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WIRE Buzz: Henry Golding teases Snake Eyes stunts; Cruiser zooms onto VOD; and The Third Day

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Aug 11, 2020, 11:42 AM EDT (Updated)

Paramount's Snake Eyes origin film won't be skimping on the practical stunts. In an interview with Empire Magazine for the September 2020 issue, Henry Golding revealed that he did "90-95 percent" of his own stunts, despite having a "phenomenal stunt double."

"Apart from swinging off, like a car. Nobody does those stunts apart from Tom Cruise," said the actor, who will be playing the titular (and silent) G.I. Joe character. "But I had to do endless fight scenes and high-octane sword-work. I feel as though I can do any action movie coming off the back of Snake Eyes, 'cause Snake Eyes pushed me to the limit."

The actor has also seen a cut of of the film and praised it on Twitter as "the exact opposite of the cookie cutter super-people movies."

Directed by Robert Schwentke (Flightplan, Red), the project wrapped production in February. It was originally supposed to open in October of this year, but due to the coronavirus pandemic the studio delayed the release to sometime next year.

Evan Spiliotopoulos (scribe on Disney's remake of Beauty and the Beast) penned the screenplay. Andrew Koji, Iko Uwais, Úrsula Corberó, and Samara Weaving co-star.


Cruiser, a new found-footage horror movie, will receive a VOD release from Gravitas Pictures on Tuesday, Aug. 25, The Hollywood Reporter confirmed today. The story takes place in a small Georgia town that's being terrorized by "a mysterious, hulking figure" that begins a campaign of absolute carnage after killing a police officer and stealing his patrol car. All of the footage is relayed to the audience through several media: police cruiser car cams, cell phones, and surveillance cameras.

"It will also introduce horror fans to a being, 'known by many names,' who bears a heavenly singing voice used to soothe victims as they are viciously dismembered during their last moments on Earth," director Randy Ser told THR. "Side effects of viewing this film will include sleep deprivation and never wanting to see a police cruiser in one's rear view mirror again."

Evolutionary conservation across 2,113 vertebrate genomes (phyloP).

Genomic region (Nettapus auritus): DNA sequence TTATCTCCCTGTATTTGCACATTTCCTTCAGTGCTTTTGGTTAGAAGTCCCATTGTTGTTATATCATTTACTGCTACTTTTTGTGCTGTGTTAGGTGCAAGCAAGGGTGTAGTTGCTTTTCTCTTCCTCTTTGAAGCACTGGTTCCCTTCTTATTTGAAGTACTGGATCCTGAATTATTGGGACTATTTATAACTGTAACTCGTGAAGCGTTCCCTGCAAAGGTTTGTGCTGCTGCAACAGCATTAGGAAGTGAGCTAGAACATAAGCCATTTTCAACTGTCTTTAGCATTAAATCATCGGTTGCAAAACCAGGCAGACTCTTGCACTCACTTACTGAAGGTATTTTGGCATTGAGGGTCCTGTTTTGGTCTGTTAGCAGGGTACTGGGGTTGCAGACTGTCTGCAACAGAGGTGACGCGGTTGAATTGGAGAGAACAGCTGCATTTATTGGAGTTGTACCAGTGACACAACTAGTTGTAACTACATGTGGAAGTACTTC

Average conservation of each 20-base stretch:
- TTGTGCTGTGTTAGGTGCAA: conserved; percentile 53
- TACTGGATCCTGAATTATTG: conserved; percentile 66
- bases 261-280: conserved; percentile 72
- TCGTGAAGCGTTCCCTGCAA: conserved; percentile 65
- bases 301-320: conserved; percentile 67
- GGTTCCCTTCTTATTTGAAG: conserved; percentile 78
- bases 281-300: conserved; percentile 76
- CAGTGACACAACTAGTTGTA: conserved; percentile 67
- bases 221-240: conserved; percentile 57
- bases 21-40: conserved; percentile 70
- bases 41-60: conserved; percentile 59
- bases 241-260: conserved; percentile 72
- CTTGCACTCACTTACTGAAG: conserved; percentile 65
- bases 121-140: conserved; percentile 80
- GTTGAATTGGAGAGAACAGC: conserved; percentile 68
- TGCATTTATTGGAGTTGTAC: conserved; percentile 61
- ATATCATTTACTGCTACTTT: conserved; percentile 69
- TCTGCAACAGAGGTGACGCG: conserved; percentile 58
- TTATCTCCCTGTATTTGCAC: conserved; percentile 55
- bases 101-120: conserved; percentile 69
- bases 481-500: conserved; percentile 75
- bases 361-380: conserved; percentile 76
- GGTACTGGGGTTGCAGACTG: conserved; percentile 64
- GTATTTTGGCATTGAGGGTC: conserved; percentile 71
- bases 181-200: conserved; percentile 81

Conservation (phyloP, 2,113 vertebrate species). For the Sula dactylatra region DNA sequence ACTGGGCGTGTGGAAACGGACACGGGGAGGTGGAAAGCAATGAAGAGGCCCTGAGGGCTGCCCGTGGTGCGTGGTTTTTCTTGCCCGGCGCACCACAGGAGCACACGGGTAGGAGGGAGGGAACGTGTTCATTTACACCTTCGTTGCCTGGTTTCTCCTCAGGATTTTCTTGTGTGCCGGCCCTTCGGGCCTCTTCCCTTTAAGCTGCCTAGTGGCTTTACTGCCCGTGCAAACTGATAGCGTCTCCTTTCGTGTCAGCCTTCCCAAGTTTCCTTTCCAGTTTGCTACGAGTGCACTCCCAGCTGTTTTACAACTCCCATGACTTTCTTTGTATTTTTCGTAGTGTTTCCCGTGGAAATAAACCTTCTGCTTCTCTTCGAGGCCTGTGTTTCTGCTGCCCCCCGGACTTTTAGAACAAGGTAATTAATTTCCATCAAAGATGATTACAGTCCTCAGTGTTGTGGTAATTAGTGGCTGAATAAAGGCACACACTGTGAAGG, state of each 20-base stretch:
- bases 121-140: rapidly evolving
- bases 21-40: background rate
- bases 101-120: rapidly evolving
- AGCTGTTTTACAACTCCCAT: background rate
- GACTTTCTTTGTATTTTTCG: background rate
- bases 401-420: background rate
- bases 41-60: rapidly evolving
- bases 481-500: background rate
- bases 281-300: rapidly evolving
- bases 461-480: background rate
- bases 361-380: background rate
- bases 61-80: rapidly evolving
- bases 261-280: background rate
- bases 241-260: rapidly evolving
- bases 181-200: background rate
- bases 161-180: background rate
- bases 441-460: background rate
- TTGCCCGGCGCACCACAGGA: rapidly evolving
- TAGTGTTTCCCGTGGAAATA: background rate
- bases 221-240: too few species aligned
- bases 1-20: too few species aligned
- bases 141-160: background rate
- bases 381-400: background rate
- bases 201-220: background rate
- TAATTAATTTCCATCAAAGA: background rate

Ser — who got his start in entertainment as a production designer, working on movies and shows like Darkman and The Middle — promised that Cruiser "brings a unique cinematic style to the telling of a found footage horror film."

Shuler Hensley, Matt Bauman, Brandon Carroll, and Lori Beth Sikes make up the cast. Sam Hensley Jr. served as writer and producer. He previously worked on Ser's directorial debut, All You Need.


After a delay amid the COVID-19 crisis, HBO's The Third Day is now on track to debut Monday, Sept. 14. The new release date announcement also came with the drop of a brand-new trailer that doubles down on the absolute creepiness of the main setting. Broken up into two parts inspired by different seasons ("Summer" and "Winter"), the six-episode miniseries was meant to be a first-of-its-kind interactive experience. Right now, it's unclear whether the show will still involve a live component.

Check out the latest trailer below:

Giving us some serious Wicker Man and Midsommar flashbacks, The Third Day (co-created by Dennis Kelly and Felix Barrett) kicks off with "Summer." Jude Law stars as a man who pays a visit to a secluded island off the coast of Britain. Once there and probing into stuff he shouldn't, the character realizes that the locals are adamant about preserving their traditions at all costs.

"Winter" follows Helen (Naomie Harris), a "strong-willed outsider" who comes to the island looking for answers. Her "arrival precipitates a fractious battle to decide its fate," reads the official synopsis.

Each half will consist of three episodes and co-star Katherine Waterston, Emily Watson, and Paddy Considine. The first episode is slated to air on Sept. 14 at 9:00 p.m. EST.


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